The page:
HB 248 Water Association Act

 

Why NM Legislators Should Vote for HB 248

 

HB 248 Water Association Infrastructure Act

 

 

Summary: Sponsored by Rep. Susan Herrera, HB 248 creates a trust fund to assist mutual domestic water consumer associations (MDWCA) -- typically small rural and small-town systems, as alternatives to wells and septic fields. Many MDWCAs suffer from aging infrastructure, increased regulation, difficulty finding certified water operators, and aging volunteer boards. In tribal regions and southwestern New Mexico there are programs to help, such as the Tribal Infrastructure Fund and the Las Colonias fund. This bill seeks to extend similar help to areas not covered by existing arrangements.

History: New Mexico created the Mutual Domestic Water Association as a legal form in 1947 (in the Sanitary Projects Act); many were formed in the following years, which is one reason so many of them now have physical plants nearing the end of their expected lifetime. And in the meantime, requirements and regulation have increased. The Tribal Infrastructure Fund, created in 2005, has assisted water associations in tribal lands; the Las Colonias Infrastructure Fund, created in 2010, has been effective in assisting water associations near the southern border.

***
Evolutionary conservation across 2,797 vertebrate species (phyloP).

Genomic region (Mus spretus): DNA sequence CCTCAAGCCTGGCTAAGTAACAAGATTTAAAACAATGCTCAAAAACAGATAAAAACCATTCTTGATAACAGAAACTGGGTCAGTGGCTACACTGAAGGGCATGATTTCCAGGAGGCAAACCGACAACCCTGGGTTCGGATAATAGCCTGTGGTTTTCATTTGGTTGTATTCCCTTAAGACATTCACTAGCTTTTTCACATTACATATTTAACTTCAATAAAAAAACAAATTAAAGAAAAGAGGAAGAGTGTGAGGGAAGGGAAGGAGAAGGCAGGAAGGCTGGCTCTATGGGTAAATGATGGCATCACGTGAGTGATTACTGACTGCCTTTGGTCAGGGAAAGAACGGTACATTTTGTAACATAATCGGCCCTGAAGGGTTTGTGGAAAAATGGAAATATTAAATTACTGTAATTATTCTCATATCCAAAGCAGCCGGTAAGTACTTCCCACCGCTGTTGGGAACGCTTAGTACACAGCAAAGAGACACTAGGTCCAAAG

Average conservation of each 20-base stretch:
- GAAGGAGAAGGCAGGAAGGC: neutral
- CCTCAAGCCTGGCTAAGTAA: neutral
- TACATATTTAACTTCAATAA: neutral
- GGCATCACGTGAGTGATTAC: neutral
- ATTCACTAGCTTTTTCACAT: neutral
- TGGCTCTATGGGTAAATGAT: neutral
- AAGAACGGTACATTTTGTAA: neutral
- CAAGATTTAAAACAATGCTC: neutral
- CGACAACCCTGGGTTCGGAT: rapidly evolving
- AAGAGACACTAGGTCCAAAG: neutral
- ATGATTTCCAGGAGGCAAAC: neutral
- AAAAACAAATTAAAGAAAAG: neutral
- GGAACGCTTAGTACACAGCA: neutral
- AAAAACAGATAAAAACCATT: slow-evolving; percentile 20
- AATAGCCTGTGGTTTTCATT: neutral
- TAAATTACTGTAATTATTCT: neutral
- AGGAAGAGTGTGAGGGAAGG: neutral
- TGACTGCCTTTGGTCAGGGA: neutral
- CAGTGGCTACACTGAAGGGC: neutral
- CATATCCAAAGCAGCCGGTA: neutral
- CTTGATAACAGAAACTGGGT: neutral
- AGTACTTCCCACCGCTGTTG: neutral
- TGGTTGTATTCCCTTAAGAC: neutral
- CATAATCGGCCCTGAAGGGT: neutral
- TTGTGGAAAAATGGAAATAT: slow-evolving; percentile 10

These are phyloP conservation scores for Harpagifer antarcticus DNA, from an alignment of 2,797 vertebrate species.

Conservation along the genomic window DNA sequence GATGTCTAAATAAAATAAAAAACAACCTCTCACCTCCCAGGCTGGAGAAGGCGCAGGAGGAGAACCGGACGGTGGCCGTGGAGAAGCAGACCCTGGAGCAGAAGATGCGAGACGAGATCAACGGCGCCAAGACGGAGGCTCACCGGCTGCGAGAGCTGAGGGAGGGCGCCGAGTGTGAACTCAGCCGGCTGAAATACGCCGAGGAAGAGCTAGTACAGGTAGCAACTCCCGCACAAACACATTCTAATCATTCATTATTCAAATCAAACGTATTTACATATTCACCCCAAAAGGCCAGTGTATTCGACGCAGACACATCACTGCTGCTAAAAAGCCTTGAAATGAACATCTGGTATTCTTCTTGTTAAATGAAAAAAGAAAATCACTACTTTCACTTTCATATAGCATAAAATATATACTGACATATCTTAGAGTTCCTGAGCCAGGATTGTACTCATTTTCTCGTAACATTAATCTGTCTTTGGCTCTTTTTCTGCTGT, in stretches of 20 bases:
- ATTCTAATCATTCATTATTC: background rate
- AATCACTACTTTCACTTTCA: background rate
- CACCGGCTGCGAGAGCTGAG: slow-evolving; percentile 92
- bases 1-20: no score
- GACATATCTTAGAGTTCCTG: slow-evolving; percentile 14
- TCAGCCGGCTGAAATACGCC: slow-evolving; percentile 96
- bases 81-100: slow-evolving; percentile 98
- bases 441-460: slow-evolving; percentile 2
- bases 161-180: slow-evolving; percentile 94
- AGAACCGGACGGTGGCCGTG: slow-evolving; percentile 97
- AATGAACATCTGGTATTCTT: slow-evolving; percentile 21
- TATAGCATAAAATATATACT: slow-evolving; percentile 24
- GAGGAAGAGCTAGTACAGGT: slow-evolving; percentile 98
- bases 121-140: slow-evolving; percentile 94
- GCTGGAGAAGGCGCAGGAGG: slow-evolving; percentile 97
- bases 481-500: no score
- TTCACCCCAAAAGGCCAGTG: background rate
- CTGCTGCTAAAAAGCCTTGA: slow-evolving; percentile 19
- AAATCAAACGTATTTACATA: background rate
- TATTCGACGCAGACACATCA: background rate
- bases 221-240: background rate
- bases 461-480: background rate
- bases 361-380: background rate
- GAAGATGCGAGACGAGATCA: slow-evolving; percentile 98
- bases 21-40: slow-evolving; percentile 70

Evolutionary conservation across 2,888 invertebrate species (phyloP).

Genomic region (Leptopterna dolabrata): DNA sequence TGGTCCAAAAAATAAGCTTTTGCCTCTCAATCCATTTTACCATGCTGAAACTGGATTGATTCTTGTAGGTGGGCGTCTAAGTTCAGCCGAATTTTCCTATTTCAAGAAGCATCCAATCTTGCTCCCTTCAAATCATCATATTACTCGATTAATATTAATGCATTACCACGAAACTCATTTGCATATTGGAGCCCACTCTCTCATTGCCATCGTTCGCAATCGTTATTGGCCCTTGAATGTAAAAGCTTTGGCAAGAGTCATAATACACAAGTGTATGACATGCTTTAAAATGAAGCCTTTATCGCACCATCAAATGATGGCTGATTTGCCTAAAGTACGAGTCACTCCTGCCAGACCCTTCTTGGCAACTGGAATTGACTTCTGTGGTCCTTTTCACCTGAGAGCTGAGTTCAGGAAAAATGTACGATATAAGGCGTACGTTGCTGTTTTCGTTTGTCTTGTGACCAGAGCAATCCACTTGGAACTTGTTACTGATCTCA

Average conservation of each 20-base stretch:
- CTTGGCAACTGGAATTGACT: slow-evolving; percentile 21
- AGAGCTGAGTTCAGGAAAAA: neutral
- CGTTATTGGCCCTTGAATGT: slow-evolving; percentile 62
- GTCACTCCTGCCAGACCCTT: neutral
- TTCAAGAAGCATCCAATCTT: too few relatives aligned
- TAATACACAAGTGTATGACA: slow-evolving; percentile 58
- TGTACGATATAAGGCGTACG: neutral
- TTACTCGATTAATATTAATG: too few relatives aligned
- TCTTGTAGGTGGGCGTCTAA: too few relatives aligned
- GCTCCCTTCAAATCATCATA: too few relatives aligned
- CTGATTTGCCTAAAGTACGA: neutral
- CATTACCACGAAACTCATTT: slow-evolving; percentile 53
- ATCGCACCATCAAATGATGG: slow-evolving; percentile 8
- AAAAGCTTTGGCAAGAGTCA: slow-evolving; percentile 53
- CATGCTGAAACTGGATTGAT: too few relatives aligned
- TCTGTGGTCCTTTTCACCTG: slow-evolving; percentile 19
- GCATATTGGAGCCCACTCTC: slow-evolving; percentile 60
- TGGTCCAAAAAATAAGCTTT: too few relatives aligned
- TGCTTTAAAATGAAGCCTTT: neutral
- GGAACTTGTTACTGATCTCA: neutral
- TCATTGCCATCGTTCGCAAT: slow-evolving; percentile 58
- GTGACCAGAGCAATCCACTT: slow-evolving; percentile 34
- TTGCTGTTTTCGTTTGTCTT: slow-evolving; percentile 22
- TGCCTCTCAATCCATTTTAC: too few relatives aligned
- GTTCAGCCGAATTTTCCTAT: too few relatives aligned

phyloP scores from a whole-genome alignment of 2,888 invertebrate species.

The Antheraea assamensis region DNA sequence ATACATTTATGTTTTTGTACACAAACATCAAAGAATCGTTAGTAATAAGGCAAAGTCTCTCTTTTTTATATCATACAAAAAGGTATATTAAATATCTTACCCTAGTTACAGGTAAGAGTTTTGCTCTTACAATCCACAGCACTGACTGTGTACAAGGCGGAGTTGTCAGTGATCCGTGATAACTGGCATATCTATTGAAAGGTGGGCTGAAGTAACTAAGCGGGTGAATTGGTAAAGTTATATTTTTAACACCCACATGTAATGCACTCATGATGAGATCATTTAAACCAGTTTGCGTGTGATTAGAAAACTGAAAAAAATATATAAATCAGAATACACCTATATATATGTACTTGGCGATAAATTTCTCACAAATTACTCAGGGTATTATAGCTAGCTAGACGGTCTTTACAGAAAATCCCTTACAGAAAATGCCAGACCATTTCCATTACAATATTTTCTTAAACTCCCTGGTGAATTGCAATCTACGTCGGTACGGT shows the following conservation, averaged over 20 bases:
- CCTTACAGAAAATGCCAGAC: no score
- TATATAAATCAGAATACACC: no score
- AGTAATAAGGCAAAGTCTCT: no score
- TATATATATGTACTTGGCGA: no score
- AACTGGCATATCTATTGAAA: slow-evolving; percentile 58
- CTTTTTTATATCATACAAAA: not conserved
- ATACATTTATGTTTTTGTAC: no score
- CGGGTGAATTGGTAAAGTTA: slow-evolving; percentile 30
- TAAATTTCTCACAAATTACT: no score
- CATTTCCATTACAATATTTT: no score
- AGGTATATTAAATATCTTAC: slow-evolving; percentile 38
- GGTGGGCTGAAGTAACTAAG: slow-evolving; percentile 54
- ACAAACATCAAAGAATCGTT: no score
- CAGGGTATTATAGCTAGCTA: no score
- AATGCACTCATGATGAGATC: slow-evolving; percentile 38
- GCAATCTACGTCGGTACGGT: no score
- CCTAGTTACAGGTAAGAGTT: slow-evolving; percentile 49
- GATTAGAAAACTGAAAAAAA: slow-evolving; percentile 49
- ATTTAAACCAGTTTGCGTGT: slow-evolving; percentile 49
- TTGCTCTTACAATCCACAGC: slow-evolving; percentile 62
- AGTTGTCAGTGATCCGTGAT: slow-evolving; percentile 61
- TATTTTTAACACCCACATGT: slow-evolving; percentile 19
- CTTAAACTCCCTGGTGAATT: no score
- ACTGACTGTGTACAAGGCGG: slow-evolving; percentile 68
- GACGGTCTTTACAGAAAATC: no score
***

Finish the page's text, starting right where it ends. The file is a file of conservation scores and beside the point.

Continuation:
Why This Legislation Is Good for New Mexico

  • Clean drinking water is essential for everyone, but particularly so for children and infants. The Sanitary Projects Act of 1947 was passed in part to address high infant mortality in rural areas.
  • Increased population density makes reliance on wells and septic fields untenable; water systems are essential to providing drinking water and to treating wastewater.
  • The regulatory requirements for water systems have risen over time; the consequence is that it can be difficult for volunteer organizations to manage the paperwork or arrange proper planning for necessary maintenance or system upgrades.  Financial support for planning projects can make a huge difference.
  • Deferred maintenance raises overall costs; the longer water associations must wait to find funding for needed work, the more the citizens of New Mexico will pay.
  • The need for work on water systems is tied more tightly to demographic trends than to economic conditions; creating a trust fund for water systems will help stabilize funding across economic cycles and allow more consistent, more rational expenditures.

Supporting Organizations

New Mexico Rural Water Association

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